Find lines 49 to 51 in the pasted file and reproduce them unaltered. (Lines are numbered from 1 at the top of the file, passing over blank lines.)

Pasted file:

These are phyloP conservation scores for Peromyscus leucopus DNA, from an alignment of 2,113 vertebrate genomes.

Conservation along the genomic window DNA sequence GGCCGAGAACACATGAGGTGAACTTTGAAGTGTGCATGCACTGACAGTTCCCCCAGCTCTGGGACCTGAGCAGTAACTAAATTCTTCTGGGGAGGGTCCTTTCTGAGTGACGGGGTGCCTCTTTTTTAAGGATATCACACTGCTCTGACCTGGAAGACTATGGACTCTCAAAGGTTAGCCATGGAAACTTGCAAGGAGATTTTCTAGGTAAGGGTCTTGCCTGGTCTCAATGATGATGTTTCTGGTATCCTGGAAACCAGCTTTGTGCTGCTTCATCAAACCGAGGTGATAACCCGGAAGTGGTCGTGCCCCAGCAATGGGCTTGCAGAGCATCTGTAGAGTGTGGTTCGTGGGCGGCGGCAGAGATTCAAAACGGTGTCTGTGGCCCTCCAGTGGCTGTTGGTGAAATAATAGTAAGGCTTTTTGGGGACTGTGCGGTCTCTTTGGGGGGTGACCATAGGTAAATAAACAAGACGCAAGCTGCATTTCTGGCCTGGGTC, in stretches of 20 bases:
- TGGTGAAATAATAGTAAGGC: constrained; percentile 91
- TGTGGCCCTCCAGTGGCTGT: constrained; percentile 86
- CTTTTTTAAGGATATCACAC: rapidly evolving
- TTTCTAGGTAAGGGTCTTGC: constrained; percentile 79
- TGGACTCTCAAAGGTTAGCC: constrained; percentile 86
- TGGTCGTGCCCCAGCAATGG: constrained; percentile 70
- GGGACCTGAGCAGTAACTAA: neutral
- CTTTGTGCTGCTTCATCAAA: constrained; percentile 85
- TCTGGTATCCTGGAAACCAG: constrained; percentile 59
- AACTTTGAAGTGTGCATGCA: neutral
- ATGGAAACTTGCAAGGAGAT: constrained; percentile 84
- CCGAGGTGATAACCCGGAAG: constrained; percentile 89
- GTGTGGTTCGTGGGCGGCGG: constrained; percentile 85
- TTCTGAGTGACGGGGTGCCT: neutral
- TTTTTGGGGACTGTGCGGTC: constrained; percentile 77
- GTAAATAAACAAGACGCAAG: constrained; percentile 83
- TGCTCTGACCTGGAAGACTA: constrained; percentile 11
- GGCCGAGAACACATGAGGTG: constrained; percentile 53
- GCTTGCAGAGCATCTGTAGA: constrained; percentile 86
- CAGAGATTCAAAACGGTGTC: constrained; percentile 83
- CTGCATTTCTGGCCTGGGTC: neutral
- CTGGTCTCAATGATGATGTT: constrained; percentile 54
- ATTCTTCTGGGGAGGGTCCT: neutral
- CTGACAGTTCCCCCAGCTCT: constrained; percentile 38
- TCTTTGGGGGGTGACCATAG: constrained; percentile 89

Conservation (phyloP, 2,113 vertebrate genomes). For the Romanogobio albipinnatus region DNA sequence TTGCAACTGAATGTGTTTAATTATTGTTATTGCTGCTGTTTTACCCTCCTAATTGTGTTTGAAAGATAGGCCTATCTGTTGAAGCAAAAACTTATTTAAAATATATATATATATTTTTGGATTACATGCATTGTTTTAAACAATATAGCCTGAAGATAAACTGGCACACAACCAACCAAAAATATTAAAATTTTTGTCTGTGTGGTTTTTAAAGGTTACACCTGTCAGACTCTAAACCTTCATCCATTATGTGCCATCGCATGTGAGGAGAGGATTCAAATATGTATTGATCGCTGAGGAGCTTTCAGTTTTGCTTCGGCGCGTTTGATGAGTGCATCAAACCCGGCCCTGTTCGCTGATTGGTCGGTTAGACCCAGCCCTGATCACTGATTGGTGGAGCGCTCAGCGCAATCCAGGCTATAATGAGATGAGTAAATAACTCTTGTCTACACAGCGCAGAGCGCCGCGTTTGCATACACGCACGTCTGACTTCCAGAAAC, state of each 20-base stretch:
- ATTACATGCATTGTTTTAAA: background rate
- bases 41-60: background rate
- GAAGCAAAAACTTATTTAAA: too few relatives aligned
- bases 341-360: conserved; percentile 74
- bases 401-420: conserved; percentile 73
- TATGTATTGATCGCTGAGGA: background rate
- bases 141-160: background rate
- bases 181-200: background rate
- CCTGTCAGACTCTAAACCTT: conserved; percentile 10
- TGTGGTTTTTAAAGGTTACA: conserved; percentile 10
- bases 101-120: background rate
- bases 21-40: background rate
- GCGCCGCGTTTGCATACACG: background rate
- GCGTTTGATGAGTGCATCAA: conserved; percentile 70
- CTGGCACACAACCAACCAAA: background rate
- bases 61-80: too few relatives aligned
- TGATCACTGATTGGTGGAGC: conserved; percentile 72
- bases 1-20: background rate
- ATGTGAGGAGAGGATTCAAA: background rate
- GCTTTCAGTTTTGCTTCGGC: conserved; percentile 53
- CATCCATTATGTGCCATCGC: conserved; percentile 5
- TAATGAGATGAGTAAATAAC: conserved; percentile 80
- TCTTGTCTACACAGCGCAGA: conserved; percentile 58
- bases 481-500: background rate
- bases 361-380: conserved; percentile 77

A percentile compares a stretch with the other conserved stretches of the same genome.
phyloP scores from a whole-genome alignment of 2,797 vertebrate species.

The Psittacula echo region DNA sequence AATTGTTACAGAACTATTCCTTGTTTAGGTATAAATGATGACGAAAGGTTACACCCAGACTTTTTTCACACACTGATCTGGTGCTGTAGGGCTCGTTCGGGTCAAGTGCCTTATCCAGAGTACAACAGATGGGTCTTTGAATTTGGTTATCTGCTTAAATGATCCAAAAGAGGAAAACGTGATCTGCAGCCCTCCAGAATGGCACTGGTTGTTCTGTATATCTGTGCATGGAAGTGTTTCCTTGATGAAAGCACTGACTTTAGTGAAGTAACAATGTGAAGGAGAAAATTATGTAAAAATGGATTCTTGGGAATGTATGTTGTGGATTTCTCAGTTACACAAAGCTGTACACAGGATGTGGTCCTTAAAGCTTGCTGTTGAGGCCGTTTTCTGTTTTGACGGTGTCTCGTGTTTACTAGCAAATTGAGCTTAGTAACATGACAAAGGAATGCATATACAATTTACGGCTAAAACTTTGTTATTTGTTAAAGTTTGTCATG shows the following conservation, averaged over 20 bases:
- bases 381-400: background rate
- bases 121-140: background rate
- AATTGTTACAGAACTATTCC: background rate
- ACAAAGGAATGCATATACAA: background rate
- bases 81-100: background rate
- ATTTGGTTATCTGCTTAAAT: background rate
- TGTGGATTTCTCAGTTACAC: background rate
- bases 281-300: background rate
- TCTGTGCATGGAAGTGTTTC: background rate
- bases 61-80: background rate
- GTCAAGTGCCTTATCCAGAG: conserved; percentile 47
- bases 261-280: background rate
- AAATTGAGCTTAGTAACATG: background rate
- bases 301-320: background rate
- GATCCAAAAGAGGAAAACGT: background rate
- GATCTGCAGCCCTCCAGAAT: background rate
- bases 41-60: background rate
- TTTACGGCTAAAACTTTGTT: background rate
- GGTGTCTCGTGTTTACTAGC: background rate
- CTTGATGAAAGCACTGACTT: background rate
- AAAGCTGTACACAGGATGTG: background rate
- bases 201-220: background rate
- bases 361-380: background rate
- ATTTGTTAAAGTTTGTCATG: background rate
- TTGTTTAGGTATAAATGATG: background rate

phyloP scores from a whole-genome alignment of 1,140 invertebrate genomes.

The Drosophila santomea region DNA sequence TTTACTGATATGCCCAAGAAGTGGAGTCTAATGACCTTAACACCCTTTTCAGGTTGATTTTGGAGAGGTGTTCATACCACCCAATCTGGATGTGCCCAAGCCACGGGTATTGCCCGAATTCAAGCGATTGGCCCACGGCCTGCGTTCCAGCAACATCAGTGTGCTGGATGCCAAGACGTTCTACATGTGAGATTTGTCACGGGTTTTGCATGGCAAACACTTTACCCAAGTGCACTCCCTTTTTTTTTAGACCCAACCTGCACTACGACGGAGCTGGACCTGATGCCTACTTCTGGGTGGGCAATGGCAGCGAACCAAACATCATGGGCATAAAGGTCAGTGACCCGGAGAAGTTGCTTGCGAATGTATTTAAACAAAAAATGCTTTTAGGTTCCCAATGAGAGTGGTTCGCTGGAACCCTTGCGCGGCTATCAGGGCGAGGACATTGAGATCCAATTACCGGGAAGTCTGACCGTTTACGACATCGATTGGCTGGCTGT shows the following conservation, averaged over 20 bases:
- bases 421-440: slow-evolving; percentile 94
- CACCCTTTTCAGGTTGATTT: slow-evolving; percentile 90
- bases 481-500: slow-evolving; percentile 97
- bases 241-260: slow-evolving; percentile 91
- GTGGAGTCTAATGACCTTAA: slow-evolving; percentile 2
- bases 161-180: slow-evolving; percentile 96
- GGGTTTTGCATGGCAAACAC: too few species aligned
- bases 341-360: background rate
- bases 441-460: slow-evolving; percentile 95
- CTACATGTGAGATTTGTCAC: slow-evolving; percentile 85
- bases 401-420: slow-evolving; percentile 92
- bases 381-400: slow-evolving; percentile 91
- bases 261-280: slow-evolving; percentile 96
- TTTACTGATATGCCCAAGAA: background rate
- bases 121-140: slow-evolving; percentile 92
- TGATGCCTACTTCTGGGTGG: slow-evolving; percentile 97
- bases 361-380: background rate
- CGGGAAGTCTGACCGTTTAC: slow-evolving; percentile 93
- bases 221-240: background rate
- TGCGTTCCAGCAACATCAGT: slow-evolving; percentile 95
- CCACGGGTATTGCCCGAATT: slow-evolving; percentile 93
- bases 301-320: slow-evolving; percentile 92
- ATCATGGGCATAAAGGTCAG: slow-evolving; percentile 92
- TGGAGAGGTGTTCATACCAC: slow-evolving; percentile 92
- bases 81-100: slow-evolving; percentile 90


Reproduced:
- CATCCATTATGTGCCATCGC: conserved; percentile 5
- TAATGAGATGAGTAAATAAC: conserved; percentile 80
- TCTTGTCTACACAGCGCAGA: conserved; percentile 58